- 3d printing
- additive manufacturing
- advanced manufacturing
- australian dollar
- building products
- food and beverage
- government and regulation
- industry 4.0
- internet of things
- Mergers And Acquisitions
- process control
- The next industrial revolution will reinvent supply chains
Digital mediation platforms and trends such as the circular economy will profoundly change the ways manufacturers operate, believes supply chain expert Jan Godsell. Brent Balinski spoke to the Warwick Manufacturing Group professor about how this could look.
- What will 2017 mean for 3D printing with metals?
Metal additive manufacturing is on the march, but despite growing interest, technologies remain slow, expensive, and limited in what they can produce. Brent Balinski spoke to Carnegie Mellon University Professor Jack Beuth about what’s being done to change this, and what to expect from 2017.
- Robots and the real world
All over the world, ageing populations and changing attitudes are making it harder to hold on to workers, believes Dr Rodney Brooks. Brent Balinski spoke to Brooks, founder of Rethink Robotics, about some demographic and technology shifts to watch out for and why it’s best to be realistic.
- Making sense of the emissions bandwagon
Energy management technologies are being adopted by companies these days with rising costs, stricter regulations and the desire to have a sustainable image.
Syed Shah looks at some of these trends.
- The Business Council of Australia and its new head need a reality check
The Business Council of Australia (BCA) looks set to double down on its failed strategy in its appointment of new president Grant King.
- How an export champion maintains its innovation edge
A frequently-used case study on what Australian advanced manufacturing encompasses – including a global mindset, high-value products and sophisticated technology – ANCA is a local manufacturers’ manufacturer. Co-founder Pat Boland told Brent Balinski a few things about what guides the company’s approach to innovation.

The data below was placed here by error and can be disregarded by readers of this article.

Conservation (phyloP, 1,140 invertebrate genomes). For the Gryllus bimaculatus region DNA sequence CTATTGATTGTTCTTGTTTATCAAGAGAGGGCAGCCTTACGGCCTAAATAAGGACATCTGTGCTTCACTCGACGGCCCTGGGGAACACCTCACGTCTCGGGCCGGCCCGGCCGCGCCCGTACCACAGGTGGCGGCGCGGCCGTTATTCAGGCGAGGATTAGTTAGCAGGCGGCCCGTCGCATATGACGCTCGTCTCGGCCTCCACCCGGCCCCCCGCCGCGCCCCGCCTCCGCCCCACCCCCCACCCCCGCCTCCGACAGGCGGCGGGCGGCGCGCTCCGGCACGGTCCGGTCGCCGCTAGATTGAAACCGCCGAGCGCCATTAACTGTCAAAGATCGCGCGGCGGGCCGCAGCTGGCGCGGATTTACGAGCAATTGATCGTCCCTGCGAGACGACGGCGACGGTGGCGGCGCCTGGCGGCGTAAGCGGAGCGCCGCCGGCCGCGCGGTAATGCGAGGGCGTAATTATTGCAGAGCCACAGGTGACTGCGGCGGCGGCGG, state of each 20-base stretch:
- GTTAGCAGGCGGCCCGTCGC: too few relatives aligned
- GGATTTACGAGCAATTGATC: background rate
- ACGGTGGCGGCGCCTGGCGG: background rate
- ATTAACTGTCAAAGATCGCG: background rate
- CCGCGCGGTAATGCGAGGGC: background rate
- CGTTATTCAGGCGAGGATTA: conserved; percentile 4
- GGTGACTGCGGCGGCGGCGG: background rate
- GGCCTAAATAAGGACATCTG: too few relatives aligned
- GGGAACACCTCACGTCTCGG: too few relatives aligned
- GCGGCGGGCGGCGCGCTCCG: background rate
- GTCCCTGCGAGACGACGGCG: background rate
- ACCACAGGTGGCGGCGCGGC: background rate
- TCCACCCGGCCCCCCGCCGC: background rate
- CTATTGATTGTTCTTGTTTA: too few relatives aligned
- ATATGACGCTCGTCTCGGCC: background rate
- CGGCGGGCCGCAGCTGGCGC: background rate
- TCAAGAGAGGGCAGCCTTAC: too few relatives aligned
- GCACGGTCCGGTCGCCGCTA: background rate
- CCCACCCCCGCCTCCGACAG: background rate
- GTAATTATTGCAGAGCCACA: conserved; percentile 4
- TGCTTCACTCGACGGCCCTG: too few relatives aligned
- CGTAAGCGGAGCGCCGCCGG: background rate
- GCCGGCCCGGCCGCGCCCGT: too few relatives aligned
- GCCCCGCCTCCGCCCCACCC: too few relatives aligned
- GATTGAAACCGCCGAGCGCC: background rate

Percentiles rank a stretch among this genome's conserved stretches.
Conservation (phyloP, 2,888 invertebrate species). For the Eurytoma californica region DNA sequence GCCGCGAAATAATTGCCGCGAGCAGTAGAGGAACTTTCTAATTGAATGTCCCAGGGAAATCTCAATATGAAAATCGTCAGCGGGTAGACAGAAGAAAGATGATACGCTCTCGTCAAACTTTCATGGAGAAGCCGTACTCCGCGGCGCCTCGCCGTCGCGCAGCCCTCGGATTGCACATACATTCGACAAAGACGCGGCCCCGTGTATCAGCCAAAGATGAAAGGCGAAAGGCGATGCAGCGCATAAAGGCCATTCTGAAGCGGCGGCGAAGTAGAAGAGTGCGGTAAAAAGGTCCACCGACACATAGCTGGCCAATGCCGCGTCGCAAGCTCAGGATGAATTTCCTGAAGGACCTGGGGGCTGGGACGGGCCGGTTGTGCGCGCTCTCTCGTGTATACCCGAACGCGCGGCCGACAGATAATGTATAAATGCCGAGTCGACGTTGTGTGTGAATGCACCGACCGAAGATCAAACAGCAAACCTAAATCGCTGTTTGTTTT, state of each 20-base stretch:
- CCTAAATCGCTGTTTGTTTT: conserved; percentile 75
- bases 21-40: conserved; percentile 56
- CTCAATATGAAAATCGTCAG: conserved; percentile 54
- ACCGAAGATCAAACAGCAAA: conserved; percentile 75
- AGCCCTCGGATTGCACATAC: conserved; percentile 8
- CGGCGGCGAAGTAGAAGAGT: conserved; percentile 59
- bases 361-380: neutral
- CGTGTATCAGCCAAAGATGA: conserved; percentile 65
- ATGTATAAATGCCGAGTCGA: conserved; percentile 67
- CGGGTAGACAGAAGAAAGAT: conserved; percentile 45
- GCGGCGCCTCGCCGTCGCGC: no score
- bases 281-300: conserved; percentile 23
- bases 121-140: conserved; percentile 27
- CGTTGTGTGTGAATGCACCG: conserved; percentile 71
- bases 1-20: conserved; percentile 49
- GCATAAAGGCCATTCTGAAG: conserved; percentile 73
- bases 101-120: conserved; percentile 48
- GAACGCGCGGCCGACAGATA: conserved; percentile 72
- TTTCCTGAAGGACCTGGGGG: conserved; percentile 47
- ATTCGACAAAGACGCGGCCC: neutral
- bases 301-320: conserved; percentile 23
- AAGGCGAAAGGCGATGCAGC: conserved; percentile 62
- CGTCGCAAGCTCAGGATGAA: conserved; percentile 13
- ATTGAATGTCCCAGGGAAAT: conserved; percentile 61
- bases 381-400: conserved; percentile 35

- Standards for successfully leading temporary employees
Lean leadership is a key element of lean manufacturing and provides a framework for maximising the value of temporary employees. Standardising leadership of temporarily employed people can transform the effort and effectiveness of each individual.
- Are you ready for the Fourth Industrial Revolution?
First there was steam power. Then electricity. Then electronics and IT. Now the fourth industrial revolution has arrived: a mix of cloud computing, generative design and additive manufacturing. Are you ready to ride the wave for what’s arguably mankind’s greatest step forward? Jim Ward writes.
- The Australian manufacturing industry is not dying, it’s evolving: CSIRO study
Despite the well publicised closure of some manufacturing sectors in Australia, manufacturing isn’t dying. Instead, like industry around the world, it’s undergoing a period of significant change as new, disruptive technologies and economic realities take hold and new markets emerge.
- Race to the bottom on company tax cuts won’t stop tax avoidance